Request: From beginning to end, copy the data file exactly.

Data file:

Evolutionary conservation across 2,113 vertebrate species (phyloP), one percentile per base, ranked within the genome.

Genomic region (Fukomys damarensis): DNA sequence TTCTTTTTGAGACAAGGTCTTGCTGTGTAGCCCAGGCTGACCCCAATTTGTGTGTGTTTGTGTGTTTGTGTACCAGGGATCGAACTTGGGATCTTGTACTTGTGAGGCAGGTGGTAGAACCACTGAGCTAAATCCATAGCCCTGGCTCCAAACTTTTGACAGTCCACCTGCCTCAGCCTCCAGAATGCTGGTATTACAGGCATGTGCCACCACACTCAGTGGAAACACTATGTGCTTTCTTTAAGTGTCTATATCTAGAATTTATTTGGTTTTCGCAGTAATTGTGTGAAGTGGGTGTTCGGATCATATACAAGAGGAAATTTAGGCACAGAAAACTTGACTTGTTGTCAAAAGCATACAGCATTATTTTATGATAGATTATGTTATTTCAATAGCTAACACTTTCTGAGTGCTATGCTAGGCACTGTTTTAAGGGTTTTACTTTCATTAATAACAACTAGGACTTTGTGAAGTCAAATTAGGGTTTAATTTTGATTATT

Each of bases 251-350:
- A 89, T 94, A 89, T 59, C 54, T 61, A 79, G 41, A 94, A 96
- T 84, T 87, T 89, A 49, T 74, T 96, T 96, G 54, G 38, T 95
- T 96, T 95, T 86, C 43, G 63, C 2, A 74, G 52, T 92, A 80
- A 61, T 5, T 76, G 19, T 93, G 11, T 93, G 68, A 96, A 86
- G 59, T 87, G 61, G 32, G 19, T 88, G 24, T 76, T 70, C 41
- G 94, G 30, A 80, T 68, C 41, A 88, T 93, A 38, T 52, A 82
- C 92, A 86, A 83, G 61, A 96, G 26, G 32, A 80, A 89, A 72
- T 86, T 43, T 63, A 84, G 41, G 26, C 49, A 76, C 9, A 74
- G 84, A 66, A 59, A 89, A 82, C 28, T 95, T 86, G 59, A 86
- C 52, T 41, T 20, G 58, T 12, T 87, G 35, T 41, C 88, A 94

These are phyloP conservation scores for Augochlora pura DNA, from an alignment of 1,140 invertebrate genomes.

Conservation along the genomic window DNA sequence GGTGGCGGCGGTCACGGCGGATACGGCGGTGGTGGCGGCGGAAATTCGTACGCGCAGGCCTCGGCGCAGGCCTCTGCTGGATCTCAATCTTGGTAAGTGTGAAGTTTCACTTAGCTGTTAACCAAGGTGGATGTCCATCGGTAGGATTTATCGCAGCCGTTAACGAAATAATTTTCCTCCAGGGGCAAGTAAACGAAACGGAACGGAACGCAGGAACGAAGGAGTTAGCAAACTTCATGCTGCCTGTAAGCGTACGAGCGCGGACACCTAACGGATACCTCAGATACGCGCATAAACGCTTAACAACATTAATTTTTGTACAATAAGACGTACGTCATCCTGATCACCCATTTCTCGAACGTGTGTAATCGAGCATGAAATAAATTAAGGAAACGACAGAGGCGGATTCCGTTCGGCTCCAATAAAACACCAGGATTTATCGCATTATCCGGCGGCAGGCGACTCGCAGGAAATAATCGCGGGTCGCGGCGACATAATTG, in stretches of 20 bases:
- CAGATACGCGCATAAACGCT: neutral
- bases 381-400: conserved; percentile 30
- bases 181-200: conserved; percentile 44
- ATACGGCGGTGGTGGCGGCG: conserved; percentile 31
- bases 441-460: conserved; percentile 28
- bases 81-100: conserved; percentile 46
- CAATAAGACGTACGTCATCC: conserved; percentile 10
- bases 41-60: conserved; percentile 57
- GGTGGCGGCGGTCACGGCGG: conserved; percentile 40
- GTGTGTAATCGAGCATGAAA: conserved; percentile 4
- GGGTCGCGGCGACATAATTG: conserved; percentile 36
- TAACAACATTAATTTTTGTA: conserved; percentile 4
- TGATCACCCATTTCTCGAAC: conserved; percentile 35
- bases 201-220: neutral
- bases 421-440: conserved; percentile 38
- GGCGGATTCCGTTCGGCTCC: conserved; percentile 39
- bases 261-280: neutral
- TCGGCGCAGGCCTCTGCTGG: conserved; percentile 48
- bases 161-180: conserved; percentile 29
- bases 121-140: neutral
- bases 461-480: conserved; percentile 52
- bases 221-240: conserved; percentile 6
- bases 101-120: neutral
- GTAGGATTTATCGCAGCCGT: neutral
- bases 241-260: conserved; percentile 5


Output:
Evolutionary conservation across 2,113 vertebrate species (phyloP), one percentile per base, ranked within the genome.

Genomic region (Fukomys damarensis): DNA sequence TTCTTTTTGAGACAAGGTCTTGCTGTGTAGCCCAGGCTGACCCCAATTTGTGTGTGTTTGTGTGTTTGTGTACCAGGGATCGAACTTGGGATCTTGTACTTGTGAGGCAGGTGGTAGAACCACTGAGCTAAATCCATAGCCCTGGCTCCAAACTTTTGACAGTCCACCTGCCTCAGCCTCCAGAATGCTGGTATTACAGGCATGTGCCACCACACTCAGTGGAAACACTATGTGCTTTCTTTAAGTGTCTATATCTAGAATTTATTTGGTTTTCGCAGTAATTGTGTGAAGTGGGTGTTCGGATCATATACAAGAGGAAATTTAGGCACAGAAAACTTGACTTGTTGTCAAAAGCATACAGCATTATTTTATGATAGATTATGTTATTTCAATAGCTAACACTTTCTGAGTGCTATGCTAGGCACTGTTTTAAGGGTTTTACTTTCATTAATAACAACTAGGACTTTGTGAAGTCAAATTAGGGTTTAATTTTGATTATT

Each of bases 251-350:
- A 89, T 94, A 89, T 59, C 54, T 61, A 79, G 41, A 94, A 96
- T 84, T 87, T 89, A 49, T 74, T 96, T 96, G 54, G 38, T 95
- T 96, T 95, T 86, C 43, G 63, C 2, A 74, G 52, T 92, A 80
- A 61, T 5, T 76, G 19, T 93, G 11, T 93, G 68, A 96, A 86
- G 59, T 87, G 61, G 32, G 19, T 88, G 24, T 76, T 70, C 41
- G 94, G 30, A 80, T 68, C 41, A 88, T 93, A 38, T 52, A 82
- C 92, A 86, A 83, G 61, A 96, G 26, G 32, A 80, A 89, A 72
- T 86, T 43, T 63, A 84, G 41, G 26, C 49, A 76, C 9, A 74
- G 84, A 66, A 59, A 89, A 82, C 28, T 95, T 86, G 59, A 86
- C 52, T 41, T 20, G 58, T 12, T 87, G 35, T 41, C 88, A 94

These are phyloP conservation scores for Augochlora pura DNA, from an alignment of 1,140 invertebrate genomes.

Conservation along the genomic window DNA sequence GGTGGCGGCGGTCACGGCGGATACGGCGGTGGTGGCGGCGGAAATTCGTACGCGCAGGCCTCGGCGCAGGCCTCTGCTGGATCTCAATCTTGGTAAGTGTGAAGTTTCACTTAGCTGTTAACCAAGGTGGATGTCCATCGGTAGGATTTATCGCAGCCGTTAACGAAATAATTTTCCTCCAGGGGCAAGTAAACGAAACGGAACGGAACGCAGGAACGAAGGAGTTAGCAAACTTCATGCTGCCTGTAAGCGTACGAGCGCGGACACCTAACGGATACCTCAGATACGCGCATAAACGCTTAACAACATTAATTTTTGTACAATAAGACGTACGTCATCCTGATCACCCATTTCTCGAACGTGTGTAATCGAGCATGAAATAAATTAAGGAAACGACAGAGGCGGATTCCGTTCGGCTCCAATAAAACACCAGGATTTATCGCATTATCCGGCGGCAGGCGACTCGCAGGAAATAATCGCGGGTCGCGGCGACATAATTG, in stretches of 20 bases:
- CAGATACGCGCATAAACGCT: neutral
- bases 381-400: conserved; percentile 30
- bases 181-200: conserved; percentile 44
- ATACGGCGGTGGTGGCGGCG: conserved; percentile 31
- bases 441-460: conserved; percentile 28
- bases 81-100: conserved; percentile 46
- CAATAAGACGTACGTCATCC: conserved; percentile 10
- bases 41-60: conserved; percentile 57
- GGTGGCGGCGGTCACGGCGG: conserved; percentile 40
- GTGTGTAATCGAGCATGAAA: conserved; percentile 4
- GGGTCGCGGCGACATAATTG: conserved; percentile 36
- TAACAACATTAATTTTTGTA: conserved; percentile 4
- TGATCACCCATTTCTCGAAC: conserved; percentile 35
- bases 201-220: neutral
- bases 421-440: conserved; percentile 38
- GGCGGATTCCGTTCGGCTCC: conserved; percentile 39
- bases 261-280: neutral
- TCGGCGCAGGCCTCTGCTGG: conserved; percentile 48
- bases 161-180: conserved; percentile 29
- bases 121-140: neutral
- bases 461-480: conserved; percentile 52
- bases 221-240: conserved; percentile 6
- bases 101-120: neutral
- GTAGGATTTATCGCAGCCGT: neutral
- bases 241-260: conserved; percentile 5